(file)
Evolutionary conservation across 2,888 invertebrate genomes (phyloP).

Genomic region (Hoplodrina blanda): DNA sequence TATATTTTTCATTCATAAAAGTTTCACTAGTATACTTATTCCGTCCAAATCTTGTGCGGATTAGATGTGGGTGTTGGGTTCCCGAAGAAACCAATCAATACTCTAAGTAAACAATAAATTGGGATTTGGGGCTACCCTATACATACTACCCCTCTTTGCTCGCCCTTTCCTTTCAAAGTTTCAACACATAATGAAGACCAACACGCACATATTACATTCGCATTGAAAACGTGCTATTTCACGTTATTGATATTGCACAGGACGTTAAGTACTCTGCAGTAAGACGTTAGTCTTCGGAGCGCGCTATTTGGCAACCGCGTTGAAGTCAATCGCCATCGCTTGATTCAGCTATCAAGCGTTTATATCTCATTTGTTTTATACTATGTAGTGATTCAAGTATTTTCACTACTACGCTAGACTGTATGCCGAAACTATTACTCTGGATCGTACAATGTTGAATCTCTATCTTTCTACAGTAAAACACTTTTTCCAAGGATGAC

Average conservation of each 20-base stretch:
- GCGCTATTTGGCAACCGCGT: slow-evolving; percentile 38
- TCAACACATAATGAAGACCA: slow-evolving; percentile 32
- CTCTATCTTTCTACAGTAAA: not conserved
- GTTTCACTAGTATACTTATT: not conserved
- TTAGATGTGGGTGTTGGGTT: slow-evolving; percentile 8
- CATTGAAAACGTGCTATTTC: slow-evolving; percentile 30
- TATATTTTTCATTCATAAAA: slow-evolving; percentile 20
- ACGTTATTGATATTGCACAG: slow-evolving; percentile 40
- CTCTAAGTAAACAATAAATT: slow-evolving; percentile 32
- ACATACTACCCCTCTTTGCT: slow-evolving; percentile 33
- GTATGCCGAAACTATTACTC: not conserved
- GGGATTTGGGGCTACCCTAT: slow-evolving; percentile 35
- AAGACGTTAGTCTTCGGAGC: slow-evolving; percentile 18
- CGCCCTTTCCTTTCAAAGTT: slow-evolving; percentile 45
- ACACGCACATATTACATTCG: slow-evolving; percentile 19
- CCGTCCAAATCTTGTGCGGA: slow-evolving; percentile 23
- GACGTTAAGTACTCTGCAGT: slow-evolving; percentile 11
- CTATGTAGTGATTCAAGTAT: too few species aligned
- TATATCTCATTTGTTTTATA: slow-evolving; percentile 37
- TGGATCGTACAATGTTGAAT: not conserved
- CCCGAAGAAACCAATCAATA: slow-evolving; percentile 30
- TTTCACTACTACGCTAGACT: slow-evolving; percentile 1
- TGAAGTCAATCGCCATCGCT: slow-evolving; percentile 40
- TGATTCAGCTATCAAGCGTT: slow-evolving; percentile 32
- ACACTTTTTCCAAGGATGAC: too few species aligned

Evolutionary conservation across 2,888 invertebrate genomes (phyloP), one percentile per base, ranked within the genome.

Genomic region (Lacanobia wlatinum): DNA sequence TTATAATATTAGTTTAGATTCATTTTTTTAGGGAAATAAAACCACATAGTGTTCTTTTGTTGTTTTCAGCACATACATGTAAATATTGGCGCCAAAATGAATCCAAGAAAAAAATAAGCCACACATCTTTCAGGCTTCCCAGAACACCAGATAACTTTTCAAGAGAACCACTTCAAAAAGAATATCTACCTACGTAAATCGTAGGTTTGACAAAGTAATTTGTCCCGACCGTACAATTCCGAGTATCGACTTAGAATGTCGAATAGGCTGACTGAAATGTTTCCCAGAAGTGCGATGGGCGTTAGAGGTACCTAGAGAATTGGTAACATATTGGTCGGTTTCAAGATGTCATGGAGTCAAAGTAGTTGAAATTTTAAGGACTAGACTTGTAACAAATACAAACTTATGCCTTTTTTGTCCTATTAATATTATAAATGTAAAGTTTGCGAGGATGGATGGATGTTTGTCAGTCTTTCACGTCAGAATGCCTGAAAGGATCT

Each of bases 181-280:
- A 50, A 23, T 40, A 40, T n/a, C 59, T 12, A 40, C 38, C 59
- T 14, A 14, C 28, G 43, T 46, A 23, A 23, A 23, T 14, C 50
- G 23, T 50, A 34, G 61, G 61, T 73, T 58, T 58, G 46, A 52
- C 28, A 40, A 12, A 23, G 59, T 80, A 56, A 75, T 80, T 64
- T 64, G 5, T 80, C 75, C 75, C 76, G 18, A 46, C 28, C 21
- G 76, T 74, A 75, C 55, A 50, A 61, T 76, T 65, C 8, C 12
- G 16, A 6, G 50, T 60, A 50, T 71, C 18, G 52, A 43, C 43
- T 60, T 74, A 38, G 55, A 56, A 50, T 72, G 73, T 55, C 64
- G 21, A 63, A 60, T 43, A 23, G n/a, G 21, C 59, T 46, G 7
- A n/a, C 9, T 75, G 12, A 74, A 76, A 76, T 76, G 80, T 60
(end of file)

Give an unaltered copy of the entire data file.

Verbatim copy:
Evolutionary conservation across 2,888 invertebrate genomes (phyloP).

Genomic region (Hoplodrina blanda): DNA sequence TATATTTTTCATTCATAAAAGTTTCACTAGTATACTTATTCCGTCCAAATCTTGTGCGGATTAGATGTGGGTGTTGGGTTCCCGAAGAAACCAATCAATACTCTAAGTAAACAATAAATTGGGATTTGGGGCTACCCTATACATACTACCCCTCTTTGCTCGCCCTTTCCTTTCAAAGTTTCAACACATAATGAAGACCAACACGCACATATTACATTCGCATTGAAAACGTGCTATTTCACGTTATTGATATTGCACAGGACGTTAAGTACTCTGCAGTAAGACGTTAGTCTTCGGAGCGCGCTATTTGGCAACCGCGTTGAAGTCAATCGCCATCGCTTGATTCAGCTATCAAGCGTTTATATCTCATTTGTTTTATACTATGTAGTGATTCAAGTATTTTCACTACTACGCTAGACTGTATGCCGAAACTATTACTCTGGATCGTACAATGTTGAATCTCTATCTTTCTACAGTAAAACACTTTTTCCAAGGATGAC

Average conservation of each 20-base stretch:
- GCGCTATTTGGCAACCGCGT: slow-evolving; percentile 38
- TCAACACATAATGAAGACCA: slow-evolving; percentile 32
- CTCTATCTTTCTACAGTAAA: not conserved
- GTTTCACTAGTATACTTATT: not conserved
- TTAGATGTGGGTGTTGGGTT: slow-evolving; percentile 8
- CATTGAAAACGTGCTATTTC: slow-evolving; percentile 30
- TATATTTTTCATTCATAAAA: slow-evolving; percentile 20
- ACGTTATTGATATTGCACAG: slow-evolving; percentile 40
- CTCTAAGTAAACAATAAATT: slow-evolving; percentile 32
- ACATACTACCCCTCTTTGCT: slow-evolving; percentile 33
- GTATGCCGAAACTATTACTC: not conserved
- GGGATTTGGGGCTACCCTAT: slow-evolving; percentile 35
- AAGACGTTAGTCTTCGGAGC: slow-evolving; percentile 18
- CGCCCTTTCCTTTCAAAGTT: slow-evolving; percentile 45
- ACACGCACATATTACATTCG: slow-evolving; percentile 19
- CCGTCCAAATCTTGTGCGGA: slow-evolving; percentile 23
- GACGTTAAGTACTCTGCAGT: slow-evolving; percentile 11
- CTATGTAGTGATTCAAGTAT: too few species aligned
- TATATCTCATTTGTTTTATA: slow-evolving; percentile 37
- TGGATCGTACAATGTTGAAT: not conserved
- CCCGAAGAAACCAATCAATA: slow-evolving; percentile 30
- TTTCACTACTACGCTAGACT: slow-evolving; percentile 1
- TGAAGTCAATCGCCATCGCT: slow-evolving; percentile 40
- TGATTCAGCTATCAAGCGTT: slow-evolving; percentile 32
- ACACTTTTTCCAAGGATGAC: too few species aligned

Evolutionary conservation across 2,888 invertebrate genomes (phyloP), one percentile per base, ranked within the genome.

Genomic region (Lacanobia wlatinum): DNA sequence TTATAATATTAGTTTAGATTCATTTTTTTAGGGAAATAAAACCACATAGTGTTCTTTTGTTGTTTTCAGCACATACATGTAAATATTGGCGCCAAAATGAATCCAAGAAAAAAATAAGCCACACATCTTTCAGGCTTCCCAGAACACCAGATAACTTTTCAAGAGAACCACTTCAAAAAGAATATCTACCTACGTAAATCGTAGGTTTGACAAAGTAATTTGTCCCGACCGTACAATTCCGAGTATCGACTTAGAATGTCGAATAGGCTGACTGAAATGTTTCCCAGAAGTGCGATGGGCGTTAGAGGTACCTAGAGAATTGGTAACATATTGGTCGGTTTCAAGATGTCATGGAGTCAAAGTAGTTGAAATTTTAAGGACTAGACTTGTAACAAATACAAACTTATGCCTTTTTTGTCCTATTAATATTATAAATGTAAAGTTTGCGAGGATGGATGGATGTTTGTCAGTCTTTCACGTCAGAATGCCTGAAAGGATCT

Each of bases 181-280:
- A 50, A 23, T 40, A 40, T n/a, C 59, T 12, A 40, C 38, C 59
- T 14, A 14, C 28, G 43, T 46, A 23, A 23, A 23, T 14, C 50
- G 23, T 50, A 34, G 61, G 61, T 73, T 58, T 58, G 46, A 52
- C 28, A 40, A 12, A 23, G 59, T 80, A 56, A 75, T 80, T 64
- T 64, G 5, T 80, C 75, C 75, C 76, G 18, A 46, C 28, C 21
- G 76, T 74, A 75, C 55, A 50, A 61, T 76, T 65, C 8, C 12
- G 16, A 6, G 50, T 60, A 50, T 71, C 18, G 52, A 43, C 43
- T 60, T 74, A 38, G 55, A 56, A 50, T 72, G 73, T 55, C 64
- G 21, A 63, A 60, T 43, A 23, G n/a, G 21, C 59, T 46, G 7
- A n/a, C 9, T 75, G 12, A 74, A 76, A 76, T 76, G 80, T 60